I’ve finally decided to try to swim backstroke regularly on the tether. It’s the only Olympic swimming stroke I haven’t really spent much time with. My first attempts a few days ago were pretty awkward. I was flailing all over the place, getting winded, and ending up at all kinds of crazy angles to the pool wall. Today, I was able to get straightened out a bit and complete a full set of 60 strokes without gasping for air at the end. I’ll keep working on my coordination, and hopefully, I’ll continue to improve. My goal is eventually to split my swimming equally between freestyle, breaststroke, butterfly, and backstroke.

2023 Swimming Notes

I’m back into a regular swimming routine this year, until pool season ends in late September. This past week was an exception, as we had some abnormally cool and dreary weather that knocked the pool temperature down to a chilly 74°. By this afternoon, it had bounced back to 79°, so I got in for the first time in 6 days.

Last year, I was kind of obsessed with trying to swim every day. This summer, I’m toning things down a bit and shooting for 3 to 4 days a week. I’m also trying to focus on keeping my ankles looser, as I was having some issues with tight calf muscles last year, which I think may have been due to not flexing my ankles enough while kicking.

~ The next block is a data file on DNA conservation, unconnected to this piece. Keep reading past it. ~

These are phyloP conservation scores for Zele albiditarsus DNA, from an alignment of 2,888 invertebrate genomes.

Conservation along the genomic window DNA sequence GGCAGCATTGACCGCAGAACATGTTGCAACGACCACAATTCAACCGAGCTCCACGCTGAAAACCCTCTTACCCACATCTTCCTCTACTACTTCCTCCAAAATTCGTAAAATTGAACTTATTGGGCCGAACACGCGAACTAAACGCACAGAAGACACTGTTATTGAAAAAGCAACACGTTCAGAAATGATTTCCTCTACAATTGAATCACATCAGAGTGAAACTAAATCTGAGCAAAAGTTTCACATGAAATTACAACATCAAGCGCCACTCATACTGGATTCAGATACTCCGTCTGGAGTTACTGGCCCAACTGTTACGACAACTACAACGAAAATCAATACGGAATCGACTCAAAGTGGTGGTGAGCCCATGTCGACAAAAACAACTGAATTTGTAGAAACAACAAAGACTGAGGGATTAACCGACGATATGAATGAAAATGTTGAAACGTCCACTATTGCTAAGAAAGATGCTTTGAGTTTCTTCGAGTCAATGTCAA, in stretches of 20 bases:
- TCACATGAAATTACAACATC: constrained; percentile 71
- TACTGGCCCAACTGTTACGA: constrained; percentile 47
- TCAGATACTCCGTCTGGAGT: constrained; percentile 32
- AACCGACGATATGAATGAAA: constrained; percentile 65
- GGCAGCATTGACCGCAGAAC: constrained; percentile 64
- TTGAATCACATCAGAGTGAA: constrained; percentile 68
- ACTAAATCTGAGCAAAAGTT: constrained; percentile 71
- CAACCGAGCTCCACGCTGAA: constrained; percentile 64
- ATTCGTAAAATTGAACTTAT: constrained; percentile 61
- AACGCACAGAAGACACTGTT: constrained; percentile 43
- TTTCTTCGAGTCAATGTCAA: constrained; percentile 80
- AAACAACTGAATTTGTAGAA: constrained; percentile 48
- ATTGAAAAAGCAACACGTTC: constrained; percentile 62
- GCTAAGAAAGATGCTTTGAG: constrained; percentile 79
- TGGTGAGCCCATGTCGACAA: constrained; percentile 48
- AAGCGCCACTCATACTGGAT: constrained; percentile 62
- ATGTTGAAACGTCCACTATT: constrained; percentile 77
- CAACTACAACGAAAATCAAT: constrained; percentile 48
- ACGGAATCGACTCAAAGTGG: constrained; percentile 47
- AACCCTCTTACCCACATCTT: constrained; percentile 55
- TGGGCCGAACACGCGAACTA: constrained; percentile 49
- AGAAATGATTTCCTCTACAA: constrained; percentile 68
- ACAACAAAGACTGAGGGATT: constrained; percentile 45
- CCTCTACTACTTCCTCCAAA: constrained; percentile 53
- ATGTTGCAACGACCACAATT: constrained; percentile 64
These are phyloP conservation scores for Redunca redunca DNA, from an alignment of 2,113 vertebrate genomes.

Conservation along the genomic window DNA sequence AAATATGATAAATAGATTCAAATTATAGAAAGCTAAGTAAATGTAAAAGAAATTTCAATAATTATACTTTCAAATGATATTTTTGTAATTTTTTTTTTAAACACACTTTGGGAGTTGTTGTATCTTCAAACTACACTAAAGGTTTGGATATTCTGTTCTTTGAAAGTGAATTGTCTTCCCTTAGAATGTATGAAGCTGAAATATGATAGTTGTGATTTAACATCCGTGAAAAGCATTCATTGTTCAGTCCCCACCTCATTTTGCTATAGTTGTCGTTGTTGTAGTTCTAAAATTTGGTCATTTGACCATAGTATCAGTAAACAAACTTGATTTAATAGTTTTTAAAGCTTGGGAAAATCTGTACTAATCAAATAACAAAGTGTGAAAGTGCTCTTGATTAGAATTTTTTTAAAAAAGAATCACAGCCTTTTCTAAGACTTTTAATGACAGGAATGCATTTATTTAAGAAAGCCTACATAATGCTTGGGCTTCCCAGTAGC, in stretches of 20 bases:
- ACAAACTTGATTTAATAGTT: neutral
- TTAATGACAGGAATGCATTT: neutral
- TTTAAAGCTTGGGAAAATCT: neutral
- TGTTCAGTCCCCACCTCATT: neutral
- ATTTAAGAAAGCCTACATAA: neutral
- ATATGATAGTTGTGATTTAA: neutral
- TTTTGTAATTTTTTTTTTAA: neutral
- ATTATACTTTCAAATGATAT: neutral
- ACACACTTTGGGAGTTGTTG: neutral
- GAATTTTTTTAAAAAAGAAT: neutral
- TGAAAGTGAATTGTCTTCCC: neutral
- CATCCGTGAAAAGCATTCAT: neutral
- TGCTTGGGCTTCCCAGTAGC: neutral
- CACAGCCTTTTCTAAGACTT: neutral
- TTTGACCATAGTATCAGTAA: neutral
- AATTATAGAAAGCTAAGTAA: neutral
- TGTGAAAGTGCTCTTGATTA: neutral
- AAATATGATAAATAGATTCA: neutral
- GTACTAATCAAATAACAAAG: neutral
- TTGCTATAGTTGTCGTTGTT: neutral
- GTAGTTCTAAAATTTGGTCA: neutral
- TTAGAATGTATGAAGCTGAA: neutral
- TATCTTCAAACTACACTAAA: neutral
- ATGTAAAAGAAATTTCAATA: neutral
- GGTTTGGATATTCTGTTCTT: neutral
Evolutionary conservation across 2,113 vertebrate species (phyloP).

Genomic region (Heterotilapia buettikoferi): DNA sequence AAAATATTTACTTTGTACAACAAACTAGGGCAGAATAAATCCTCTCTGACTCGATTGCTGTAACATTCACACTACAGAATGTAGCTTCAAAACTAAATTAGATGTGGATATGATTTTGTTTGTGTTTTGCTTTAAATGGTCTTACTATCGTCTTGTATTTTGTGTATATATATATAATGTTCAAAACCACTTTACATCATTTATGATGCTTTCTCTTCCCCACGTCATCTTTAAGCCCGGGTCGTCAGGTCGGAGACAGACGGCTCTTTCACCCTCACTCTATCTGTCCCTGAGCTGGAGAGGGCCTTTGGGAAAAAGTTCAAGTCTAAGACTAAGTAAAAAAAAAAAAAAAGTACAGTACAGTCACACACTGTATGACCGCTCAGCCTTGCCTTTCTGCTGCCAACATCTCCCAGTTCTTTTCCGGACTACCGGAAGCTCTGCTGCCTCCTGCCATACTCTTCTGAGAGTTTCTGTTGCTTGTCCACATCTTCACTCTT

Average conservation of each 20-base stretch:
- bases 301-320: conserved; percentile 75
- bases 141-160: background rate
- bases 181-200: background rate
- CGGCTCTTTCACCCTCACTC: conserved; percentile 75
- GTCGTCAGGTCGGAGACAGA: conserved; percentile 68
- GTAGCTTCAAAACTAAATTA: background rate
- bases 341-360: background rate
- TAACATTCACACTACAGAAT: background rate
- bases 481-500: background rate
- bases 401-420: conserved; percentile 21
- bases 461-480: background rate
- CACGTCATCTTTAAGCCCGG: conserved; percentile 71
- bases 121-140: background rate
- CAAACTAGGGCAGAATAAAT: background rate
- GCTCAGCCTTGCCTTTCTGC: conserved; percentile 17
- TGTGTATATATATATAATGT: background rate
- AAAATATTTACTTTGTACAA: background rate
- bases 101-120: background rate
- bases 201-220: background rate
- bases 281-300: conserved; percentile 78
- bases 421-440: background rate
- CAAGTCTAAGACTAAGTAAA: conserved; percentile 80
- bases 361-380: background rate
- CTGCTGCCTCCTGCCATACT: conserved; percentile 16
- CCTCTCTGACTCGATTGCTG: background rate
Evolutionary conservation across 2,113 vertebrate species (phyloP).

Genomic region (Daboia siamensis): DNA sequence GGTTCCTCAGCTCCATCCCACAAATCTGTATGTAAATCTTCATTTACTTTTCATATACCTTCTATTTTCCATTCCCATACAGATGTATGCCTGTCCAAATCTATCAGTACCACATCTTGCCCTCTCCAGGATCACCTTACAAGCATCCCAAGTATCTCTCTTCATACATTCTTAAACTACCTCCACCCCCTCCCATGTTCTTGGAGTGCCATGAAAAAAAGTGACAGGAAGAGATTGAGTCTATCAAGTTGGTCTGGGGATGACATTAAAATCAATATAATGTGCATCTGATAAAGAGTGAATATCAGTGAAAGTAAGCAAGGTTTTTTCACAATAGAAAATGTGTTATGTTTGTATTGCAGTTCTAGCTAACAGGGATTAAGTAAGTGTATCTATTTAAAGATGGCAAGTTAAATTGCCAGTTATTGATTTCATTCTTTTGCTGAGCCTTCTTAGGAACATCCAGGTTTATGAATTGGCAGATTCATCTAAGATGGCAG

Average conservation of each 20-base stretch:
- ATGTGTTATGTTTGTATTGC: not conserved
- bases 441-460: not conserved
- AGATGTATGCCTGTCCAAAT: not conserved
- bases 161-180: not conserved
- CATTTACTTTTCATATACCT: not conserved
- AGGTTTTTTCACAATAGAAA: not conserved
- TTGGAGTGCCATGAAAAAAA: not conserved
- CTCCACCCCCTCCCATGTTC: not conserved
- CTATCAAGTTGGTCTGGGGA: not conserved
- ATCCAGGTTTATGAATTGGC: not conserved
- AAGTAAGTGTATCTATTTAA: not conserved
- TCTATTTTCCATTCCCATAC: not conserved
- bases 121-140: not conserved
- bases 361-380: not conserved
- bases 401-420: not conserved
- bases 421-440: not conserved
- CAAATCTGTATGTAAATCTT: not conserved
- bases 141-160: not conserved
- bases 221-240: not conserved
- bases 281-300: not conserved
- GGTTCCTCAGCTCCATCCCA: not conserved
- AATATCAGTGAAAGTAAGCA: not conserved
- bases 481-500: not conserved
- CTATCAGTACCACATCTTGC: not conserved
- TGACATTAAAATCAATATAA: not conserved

I am still swimming with a tether, and with my Apple Watch. I track my workouts by stroke count rather than distance. Unfortunately, Apple Fitness does not have a setting for tethered swimming. Last year, I used the “pool swim” setting. With this, the watch counts my strokes fairly accurately, but I’d get an inaccurate distance measurement and lap count, because the watch expects me to me moving, not stationary. I’ve always counted strokes in my head either way, so my first thought was just to ditch the watch altogether and go back to recording my stroke count manually in Apple Health. But, then I wouldn’t get a record of workout time or calories burned, unless I entered those manually also, which is rather tedious. To make a long story short: this year, I’m wearing the watch, tracking my swims using the “other” workout type setting, and manually recording my swim strokes after I finish. So far, it seems like a workable compromise.

A typical swim session for me is 720 strokes, which takes me just over 30 minutes. I swim sets of 60 strokes at a time, then switch to a different stroke for the next set. The order I’ve been doing lately is: breaststroke-freestyle-breaststroke-butterfly-freestyle-breaststroke-freestyle-butterfly-breaststroke-freestyle-breaststroke-butterfly. One of these days, I want to start mixing in some backstroke as well.